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Kim Missile Tests Draw Muted U.S. Reaction
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June 2019
By Kelsey Davenport

U.S. President Donald Trump played down North Korea’s decision to test a new short-range ballistic missile in May, and administration officials said the United States remains committed to negotiations with Pyongyang over the North’s nuclear weapons program. Neither Washington nor Pyongyang, however, appears willing to show a more flexible approach to talks, making it unclear when negotiations might resume.

North Korean leader Kim Jong Un (right) waves with China's Chairman of the Standing Committee of the National People's Congress Li Zhanshu following a September 2018 military parade which featured a missile that North Korea apparently tested May 4. (Photo: Ed Jones/AFP/Getty Images)North Korea’s May 4 flight test of the new mobile missile marked the country’s first ballistic missile launch since it tested an intercontinental ballistic missile in November 2017. (See ACT, January/February 2018.) North Korean leader Kim Jong Un observed the test, and the state-run Korean Central News Agency reported his “great satisfaction” with the drill. The missile, designated the KN-23, was tested again May 9.

The solid-fueled KN-23 can travel about 400 kilometers and appears to be the same system displayed in a 2018 North Korean military parade, according to missile analysts. Although North Korea has developed and deployed ballistic missiles with similar ranges, the KN-23’s features provide Pyongyang with new capabilities. The use of solid fuel makes the missile easier to transport and quicker to launch because the missile can be stored with the fuel loaded. North Korea’s other short-range ballistic missiles are mostly liquid-fueled systems that typically need to be fueled at the launch site.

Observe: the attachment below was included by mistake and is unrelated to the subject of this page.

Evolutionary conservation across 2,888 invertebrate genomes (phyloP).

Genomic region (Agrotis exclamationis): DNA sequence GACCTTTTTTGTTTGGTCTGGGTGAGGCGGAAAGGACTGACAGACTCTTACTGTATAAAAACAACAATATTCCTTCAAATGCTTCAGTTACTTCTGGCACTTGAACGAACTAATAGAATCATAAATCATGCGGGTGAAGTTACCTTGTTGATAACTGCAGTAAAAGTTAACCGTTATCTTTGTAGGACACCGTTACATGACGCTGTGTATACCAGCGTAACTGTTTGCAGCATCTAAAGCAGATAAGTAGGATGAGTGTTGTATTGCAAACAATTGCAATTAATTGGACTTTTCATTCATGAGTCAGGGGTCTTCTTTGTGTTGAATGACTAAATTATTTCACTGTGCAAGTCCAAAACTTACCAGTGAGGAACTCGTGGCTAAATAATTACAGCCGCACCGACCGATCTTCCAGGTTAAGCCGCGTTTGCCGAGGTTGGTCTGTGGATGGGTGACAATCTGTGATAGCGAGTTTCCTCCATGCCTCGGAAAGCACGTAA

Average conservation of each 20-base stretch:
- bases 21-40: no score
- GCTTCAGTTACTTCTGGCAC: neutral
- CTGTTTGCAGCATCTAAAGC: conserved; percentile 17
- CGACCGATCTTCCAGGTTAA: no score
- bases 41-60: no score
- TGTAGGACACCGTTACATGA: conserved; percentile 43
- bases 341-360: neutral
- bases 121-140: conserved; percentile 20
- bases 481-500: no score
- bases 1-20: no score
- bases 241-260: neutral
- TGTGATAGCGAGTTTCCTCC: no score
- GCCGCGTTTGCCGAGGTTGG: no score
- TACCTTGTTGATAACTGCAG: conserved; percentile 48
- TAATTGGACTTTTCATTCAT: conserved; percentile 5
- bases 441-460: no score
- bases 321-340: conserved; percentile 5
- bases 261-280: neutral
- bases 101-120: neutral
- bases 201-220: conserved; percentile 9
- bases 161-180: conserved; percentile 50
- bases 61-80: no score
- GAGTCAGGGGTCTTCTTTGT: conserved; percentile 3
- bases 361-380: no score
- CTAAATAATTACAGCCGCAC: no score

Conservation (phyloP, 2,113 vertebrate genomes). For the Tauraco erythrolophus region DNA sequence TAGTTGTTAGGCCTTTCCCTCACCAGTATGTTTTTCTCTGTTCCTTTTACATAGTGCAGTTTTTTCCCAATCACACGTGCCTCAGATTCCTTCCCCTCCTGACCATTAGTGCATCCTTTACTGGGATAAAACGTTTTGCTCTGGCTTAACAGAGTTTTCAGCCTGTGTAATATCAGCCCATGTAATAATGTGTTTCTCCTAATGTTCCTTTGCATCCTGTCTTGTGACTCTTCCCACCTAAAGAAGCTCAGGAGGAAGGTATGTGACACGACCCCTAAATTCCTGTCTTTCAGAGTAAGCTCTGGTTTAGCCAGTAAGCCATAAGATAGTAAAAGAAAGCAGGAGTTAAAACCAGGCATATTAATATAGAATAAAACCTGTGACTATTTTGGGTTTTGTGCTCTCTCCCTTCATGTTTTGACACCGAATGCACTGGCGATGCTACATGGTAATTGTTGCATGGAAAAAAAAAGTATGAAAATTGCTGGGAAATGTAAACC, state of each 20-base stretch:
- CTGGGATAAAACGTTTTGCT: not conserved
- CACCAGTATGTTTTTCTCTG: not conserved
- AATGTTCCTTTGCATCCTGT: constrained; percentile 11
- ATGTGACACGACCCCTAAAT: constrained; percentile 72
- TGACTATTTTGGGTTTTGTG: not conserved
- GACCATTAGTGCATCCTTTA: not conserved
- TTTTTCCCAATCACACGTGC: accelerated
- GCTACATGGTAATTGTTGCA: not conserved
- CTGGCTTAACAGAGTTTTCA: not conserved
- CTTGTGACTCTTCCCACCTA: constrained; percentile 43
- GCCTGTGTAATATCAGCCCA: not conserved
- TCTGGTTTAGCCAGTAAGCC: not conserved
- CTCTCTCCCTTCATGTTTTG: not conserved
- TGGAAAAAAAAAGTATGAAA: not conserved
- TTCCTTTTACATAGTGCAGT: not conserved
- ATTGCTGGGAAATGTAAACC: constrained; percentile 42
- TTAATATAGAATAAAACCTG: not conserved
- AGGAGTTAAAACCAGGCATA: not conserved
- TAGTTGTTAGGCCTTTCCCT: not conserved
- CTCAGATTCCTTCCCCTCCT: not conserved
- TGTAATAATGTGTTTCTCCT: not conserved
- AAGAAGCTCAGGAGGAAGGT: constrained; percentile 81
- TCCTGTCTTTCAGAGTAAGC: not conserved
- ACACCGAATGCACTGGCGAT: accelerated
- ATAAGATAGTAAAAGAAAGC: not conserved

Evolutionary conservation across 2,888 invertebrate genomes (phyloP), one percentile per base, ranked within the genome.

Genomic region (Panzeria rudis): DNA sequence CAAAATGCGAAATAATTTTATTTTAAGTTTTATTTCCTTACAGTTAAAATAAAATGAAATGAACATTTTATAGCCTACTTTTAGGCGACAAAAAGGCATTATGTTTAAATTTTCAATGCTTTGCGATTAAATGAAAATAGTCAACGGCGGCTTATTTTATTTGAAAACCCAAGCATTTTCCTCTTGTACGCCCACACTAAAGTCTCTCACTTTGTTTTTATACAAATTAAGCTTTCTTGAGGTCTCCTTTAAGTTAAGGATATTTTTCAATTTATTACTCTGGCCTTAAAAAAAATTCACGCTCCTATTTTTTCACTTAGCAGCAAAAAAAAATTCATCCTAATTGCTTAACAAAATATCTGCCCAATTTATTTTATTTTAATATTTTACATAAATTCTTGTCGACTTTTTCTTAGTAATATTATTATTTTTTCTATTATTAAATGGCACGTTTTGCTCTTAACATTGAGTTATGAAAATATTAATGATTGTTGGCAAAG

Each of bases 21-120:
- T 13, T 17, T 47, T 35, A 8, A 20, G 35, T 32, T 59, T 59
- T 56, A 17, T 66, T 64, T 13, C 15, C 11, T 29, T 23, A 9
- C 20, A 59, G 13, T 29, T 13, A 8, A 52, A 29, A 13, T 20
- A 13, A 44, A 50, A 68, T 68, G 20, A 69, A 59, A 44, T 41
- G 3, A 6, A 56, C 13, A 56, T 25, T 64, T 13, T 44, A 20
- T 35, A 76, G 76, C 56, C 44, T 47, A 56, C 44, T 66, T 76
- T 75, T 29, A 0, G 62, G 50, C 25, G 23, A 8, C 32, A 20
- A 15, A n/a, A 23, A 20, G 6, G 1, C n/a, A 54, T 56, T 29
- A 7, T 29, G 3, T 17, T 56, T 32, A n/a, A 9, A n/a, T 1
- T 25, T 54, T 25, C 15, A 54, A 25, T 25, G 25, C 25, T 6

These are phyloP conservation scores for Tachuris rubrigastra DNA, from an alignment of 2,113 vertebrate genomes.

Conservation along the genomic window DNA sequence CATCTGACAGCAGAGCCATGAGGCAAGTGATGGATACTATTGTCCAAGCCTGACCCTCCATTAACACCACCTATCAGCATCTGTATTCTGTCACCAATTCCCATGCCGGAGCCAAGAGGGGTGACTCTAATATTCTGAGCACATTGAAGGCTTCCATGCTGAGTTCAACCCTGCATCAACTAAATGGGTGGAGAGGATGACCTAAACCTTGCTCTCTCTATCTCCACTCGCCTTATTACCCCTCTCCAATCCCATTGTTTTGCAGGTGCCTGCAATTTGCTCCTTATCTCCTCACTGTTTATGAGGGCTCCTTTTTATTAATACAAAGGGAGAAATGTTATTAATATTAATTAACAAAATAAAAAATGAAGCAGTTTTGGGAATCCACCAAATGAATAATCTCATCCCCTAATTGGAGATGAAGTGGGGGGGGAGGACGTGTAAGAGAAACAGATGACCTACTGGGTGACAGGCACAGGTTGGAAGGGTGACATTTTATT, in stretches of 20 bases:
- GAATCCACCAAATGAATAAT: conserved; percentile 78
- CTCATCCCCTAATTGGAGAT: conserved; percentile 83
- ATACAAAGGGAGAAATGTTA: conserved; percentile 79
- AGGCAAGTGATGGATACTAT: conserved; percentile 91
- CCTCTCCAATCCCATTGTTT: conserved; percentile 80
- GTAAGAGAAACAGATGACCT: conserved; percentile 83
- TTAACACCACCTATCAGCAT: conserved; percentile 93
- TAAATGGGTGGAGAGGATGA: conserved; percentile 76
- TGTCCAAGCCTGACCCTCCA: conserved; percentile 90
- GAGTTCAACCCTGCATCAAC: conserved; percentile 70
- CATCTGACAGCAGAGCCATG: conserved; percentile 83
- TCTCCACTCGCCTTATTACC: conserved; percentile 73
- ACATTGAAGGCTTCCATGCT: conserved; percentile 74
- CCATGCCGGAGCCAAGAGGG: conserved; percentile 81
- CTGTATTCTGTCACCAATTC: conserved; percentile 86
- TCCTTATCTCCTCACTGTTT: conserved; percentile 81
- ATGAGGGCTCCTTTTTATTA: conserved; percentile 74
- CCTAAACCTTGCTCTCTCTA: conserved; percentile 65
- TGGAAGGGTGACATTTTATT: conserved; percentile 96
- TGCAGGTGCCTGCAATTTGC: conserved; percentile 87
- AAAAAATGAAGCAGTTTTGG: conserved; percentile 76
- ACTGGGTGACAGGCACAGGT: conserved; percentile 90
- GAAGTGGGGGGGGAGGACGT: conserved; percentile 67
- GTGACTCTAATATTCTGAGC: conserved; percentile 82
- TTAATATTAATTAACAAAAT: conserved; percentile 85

The missile also flies at a lower trajectory and appears to be capable of maneuvering in flight, according to analysts and U.S. officials, making it more difficult to intercept using ballistic missile defenses. Development of a missile with this trajectory and maneuvering capability may be a response to the Terminal High Altitude Area Defense (THAAD) ballistic missile defense systems that the United States deployed in South Korea in 2017.

North Korean media condemned a recent THAAD training exercise in South Korea on May 10, calling it “a military provocation” and saying that if the United States “truly wishes for peace on the peninsula,” it should “stop all acts of hostility” toward North Korea.

The May missile tests violate UN Security Council resolutions that prohibit any ballistic missile development or testing by North Korea, but the launches do not violate the voluntary moratorium on long-range ballistic missile testing that Kim announced in April 2018.

The Trump administration has touted the lull in missile testing and the announced moratorium as positive outcomes of the diplomatic process, and its response to the May tests has been subdued.

Trump said on May 10 that he did not consider the missile tests a “breach of trust” between himself and Kim and said the relationship remains strong. Trump said he knows that North Korea wants to negotiate but may not be ready to resume talks right now.

U.S. Secretary of State Mike Pompeo said the missile tests did not pose a threat to the United States or its allies in the region. Pompeo said that there is still “an opportunity to get a negotiated outcome” on denuclearization, but did not provide any detail on the U.S. approach to advance diplomacy.

Kims' decision to test the new missile was likely intended to send signals to the Trump administration, as well as a North Korean audience. After returning from the Hanoi summit without sanctions relief, Kim may have felt compelled to shore up domestic support and silence critics in North Korea that were skeptical of his approach to negotiations by demonstrating his resolve and continued commitment to North Korea’s security.